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Kratom accused of causing another suicide

Does Kratom Cause Suicide or Prevent It?

The last time Kratom was accused of causing another young man in his 20s to commit suicide, there were other legally prescribed drugs involved. Two of them had suicide warnings, listed among the side-effects. A coroner, who reviewed the medical literature on Kratom, declared that Kratom was not at fault.

Now, Kratom is again accused, but this time, the media is rushing to pass judgement -- even before the medical examiner has completed the toxicology report.

Most of the people who are familiar with Kratom would probably laugh at the notion that this herb, which has known antidepressant activity, could be suggested as the cause of a young man's recent suicide. This is the second suicide where a mother has blamed her son's death on his addiction to Kratom -- another questionable topic I'll take up in a future blog.

Below is the testimony of a woman who credits Kratom for saving her from suicide.

Recently I interviewed a woman who had been diagnosed as bi-polar (aka, "manic depressive"). She has tried to kill herself several times. She had been in the military and had moved into another branch of the government, where stress was much higher -- all of which contributed to a drinking and drug problem.

If she didn't have enough problems, she is also epileptic, having 3 seizures a week. She believes this may have started because of a head injury she suffered.

All of the medical treatments, AA meetings, and pills she had been provided hadn't stopped her desire to end her life. Illicit drugs didn't help, except perhaps temporarily.

Finally, she was invited to try Kratom -- and, after one last suicide attempt -- and another failed rehab stay -- she got serious about researching Kratom.

When we met over the phone, she had been sober and straight for five months (now, it's six months), and she has no desire to drink or take drugs again, thanks to Kratom. She has no desire to end her life anymore. For this change of heart, she thanks Kratom.

She hasn't even had a seizure in the time she's been taking a moderate amount of Kratom each day.

Now, the frustrating thing for me is that -- because of her previous employment -- I can't reveal her name or any details about her. As with many other professionals, she can't come forth and talk openly about the superior results she has found with Kratom for fear of displeasing her former co-workers and employer.

Doctors and policemen who use Kratom for their back pain, ulcerative colitis, or other conditions can't speak openly about their personal experience, so I am left with little hard evidence to offer.

And, who is going to fund legitimate science so we can rebuke the claims of the TV reports, rehab facility doctors, and addiction specialists? They stir up a frenzy to ban Kratom when they find two young men who chose to commit suicide with Kratom in their possession.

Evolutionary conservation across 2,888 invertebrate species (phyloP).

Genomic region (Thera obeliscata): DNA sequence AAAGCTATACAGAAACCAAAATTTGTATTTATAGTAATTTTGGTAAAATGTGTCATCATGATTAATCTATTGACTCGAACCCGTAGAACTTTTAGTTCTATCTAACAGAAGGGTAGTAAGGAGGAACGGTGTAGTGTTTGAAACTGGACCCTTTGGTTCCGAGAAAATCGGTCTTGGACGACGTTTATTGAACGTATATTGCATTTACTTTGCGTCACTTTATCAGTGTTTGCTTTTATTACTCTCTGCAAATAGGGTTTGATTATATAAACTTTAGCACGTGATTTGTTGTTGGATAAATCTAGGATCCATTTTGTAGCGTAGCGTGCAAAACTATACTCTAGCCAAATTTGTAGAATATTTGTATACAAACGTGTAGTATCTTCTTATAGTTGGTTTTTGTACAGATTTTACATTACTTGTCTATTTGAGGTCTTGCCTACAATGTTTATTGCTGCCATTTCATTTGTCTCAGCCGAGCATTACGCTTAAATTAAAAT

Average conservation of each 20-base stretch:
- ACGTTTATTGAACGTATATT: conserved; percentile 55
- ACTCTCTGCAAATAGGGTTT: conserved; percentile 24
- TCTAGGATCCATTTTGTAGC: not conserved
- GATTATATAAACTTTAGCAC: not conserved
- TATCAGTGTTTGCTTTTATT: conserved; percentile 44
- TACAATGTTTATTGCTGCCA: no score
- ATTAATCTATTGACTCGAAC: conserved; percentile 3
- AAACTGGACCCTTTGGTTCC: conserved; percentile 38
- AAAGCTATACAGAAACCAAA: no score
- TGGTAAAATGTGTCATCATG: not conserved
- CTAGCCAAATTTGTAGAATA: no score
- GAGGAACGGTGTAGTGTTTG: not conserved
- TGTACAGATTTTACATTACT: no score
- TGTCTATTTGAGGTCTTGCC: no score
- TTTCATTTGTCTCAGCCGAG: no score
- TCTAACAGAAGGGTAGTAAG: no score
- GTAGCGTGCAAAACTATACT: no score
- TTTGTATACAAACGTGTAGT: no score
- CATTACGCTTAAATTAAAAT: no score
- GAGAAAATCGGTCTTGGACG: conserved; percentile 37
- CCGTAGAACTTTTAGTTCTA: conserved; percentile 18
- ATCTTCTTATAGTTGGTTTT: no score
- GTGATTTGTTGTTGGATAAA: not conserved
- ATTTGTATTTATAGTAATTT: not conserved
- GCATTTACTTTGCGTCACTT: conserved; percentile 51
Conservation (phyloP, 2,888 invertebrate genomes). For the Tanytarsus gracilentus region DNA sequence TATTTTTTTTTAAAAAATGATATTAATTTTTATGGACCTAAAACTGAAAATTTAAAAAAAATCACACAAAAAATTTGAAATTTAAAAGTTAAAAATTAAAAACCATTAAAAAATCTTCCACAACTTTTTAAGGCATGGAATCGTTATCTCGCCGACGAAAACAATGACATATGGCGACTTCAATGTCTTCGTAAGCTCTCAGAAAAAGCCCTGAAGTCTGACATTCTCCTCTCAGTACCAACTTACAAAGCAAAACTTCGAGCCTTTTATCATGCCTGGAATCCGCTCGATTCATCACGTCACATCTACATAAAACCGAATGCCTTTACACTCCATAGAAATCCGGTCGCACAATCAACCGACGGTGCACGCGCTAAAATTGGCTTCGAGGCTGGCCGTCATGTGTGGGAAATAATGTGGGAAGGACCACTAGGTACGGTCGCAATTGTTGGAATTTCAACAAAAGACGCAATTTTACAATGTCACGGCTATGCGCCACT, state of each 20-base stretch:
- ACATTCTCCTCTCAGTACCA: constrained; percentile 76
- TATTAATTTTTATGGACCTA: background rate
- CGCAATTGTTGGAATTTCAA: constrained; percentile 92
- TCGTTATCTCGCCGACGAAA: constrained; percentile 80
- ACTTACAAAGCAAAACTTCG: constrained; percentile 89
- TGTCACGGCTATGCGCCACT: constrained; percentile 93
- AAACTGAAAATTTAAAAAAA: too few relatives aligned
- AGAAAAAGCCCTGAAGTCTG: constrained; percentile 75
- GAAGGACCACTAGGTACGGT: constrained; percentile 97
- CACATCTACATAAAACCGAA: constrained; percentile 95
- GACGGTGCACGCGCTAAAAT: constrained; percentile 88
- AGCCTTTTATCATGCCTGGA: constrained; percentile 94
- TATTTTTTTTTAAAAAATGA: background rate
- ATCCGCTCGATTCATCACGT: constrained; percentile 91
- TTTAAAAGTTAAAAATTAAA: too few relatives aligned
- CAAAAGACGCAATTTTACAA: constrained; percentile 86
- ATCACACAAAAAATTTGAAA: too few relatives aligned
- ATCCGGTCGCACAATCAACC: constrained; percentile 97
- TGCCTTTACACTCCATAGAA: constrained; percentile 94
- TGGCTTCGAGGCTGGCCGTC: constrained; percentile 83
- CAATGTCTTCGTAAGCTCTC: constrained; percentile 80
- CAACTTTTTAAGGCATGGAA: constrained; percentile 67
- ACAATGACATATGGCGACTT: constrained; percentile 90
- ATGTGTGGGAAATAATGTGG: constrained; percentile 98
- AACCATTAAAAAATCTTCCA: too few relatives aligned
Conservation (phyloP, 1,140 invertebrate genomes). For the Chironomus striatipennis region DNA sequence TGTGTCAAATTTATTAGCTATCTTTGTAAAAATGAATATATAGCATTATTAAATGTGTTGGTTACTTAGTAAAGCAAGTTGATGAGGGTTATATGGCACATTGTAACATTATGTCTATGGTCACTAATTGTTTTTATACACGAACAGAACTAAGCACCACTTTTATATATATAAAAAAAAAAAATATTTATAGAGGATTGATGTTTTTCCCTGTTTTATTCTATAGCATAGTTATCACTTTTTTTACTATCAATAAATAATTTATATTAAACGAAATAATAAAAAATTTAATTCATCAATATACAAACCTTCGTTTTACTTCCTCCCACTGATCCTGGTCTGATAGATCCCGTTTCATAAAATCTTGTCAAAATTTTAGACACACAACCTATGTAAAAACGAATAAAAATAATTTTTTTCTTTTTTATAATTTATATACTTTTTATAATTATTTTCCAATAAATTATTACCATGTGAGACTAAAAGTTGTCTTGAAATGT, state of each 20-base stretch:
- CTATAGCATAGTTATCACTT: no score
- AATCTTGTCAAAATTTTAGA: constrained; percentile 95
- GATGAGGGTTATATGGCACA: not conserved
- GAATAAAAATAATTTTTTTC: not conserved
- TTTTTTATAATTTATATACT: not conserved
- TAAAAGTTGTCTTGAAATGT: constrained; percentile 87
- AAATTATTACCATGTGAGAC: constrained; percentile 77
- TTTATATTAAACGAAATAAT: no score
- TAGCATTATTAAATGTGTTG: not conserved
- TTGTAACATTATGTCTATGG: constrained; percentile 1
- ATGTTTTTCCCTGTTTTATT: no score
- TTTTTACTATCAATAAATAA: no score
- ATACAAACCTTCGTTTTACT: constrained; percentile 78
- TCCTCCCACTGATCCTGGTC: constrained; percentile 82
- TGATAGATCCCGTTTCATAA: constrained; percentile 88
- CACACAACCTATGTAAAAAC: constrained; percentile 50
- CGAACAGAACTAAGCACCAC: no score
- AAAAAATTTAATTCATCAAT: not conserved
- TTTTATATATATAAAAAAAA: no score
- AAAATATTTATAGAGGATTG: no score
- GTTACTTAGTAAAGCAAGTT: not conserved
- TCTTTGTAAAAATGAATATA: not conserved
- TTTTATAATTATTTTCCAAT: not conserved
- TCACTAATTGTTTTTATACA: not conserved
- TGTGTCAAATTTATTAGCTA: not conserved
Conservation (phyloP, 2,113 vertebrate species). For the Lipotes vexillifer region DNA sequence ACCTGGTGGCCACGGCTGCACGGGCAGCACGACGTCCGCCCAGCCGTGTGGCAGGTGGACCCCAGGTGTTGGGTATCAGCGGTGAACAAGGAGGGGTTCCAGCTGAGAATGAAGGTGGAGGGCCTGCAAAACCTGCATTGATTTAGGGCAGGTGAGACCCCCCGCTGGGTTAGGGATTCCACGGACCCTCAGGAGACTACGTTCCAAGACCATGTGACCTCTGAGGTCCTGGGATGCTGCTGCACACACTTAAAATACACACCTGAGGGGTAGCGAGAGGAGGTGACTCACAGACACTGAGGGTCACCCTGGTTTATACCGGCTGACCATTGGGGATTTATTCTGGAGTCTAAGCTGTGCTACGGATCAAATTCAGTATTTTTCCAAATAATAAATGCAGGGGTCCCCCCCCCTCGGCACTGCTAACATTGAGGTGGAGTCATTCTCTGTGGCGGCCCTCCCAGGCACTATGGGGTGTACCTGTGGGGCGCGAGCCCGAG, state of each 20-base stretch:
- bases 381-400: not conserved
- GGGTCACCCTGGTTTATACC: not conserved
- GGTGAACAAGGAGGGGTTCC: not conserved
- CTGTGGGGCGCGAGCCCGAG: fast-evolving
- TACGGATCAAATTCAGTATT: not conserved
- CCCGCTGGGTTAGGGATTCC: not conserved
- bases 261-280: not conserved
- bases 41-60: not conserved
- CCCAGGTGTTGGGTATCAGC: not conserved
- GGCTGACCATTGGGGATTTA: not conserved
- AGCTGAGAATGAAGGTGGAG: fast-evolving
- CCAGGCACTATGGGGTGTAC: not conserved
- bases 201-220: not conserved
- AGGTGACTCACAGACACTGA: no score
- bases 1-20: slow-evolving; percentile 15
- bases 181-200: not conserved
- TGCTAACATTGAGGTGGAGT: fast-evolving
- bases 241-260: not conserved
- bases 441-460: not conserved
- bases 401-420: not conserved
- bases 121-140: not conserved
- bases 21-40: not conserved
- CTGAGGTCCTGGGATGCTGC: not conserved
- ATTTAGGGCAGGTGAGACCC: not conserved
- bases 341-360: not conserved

But, did Kratom cause these young men to take their life?

In my 2+ years of being involved daily in the Kratom community, I have never seen or heard of a person who killed themselves. Have you? One common response to consuming Kratom is that it lifts one's mood.

I have seen many people who frankly admit that, when they thought there was nowhere else to turn except for the drugs their doctor had to offer, they were considering suicide. When they discovered Kratom, that all changed.

I have seen nothing in the many medical studies done on Kratom that would indicate that it even increased the risk of suicide.

About the young man who killed himself because -- according to his suicide note -- he had "tried everything" to solve his problems and had "ruined his life with drugs", I can't say much. I sympathize with the loss his parents must feel, but I am not convinced that banning Kratom is any solution.

Here's why:

#1) We don't have the facts we need -- and yet, the TV reporters are asking the public to support a ban on Kratom. My guess is there were other substances, perhaps prescription antidepressants, benzos, or OTC nootropics (such as phenibut) or opioids either in his system, or he was withdrawing from. We could have ten more weeks to wait for a toxicology report.

#2) We haven't seen an analysis of the "Kratom" he had been taking. How are we to know it hadn't been spiked (adulterated)? We need to see lab results on that. Based on his mother's description of the addiction he developed because he couldn't take (whatever it was) fast enough to avoid the "withdrawals", it doesn't sound like Kratom, at all.

#3) This young man needed some better advice than he was getting. Life is about solving problems. Life has its ups and downs; it always gets better, if we wait out the rough spots and keep looking for answers to minimize what is causing us problems.

#4) If we are expected to believe that Kratom can do this in some people, like this young man, where are the others? And how do we account for the suicides in youths who aren't using Kratom (or anything else, for that matter)?

#5) Most people using Kratom find it helps them let go of unhealthy habits. Why is this case different? There are many questions that must be answered.

#6) One thing is certain: Suicide is a permanent solution to a temporary problem. When we die, we get no more chances to solve the problems that were making us miserable.

So, in this blog, we have seen two different approaches to life's problems. We are being asked to ban a substance that purportedly caused one suicide, but it has helped millions of others -- many of whom were about to kill themselves. So, what shall we do? You see, the decision is not so simple when we consider all the factors involved.

The American public deserves better journalism than this.

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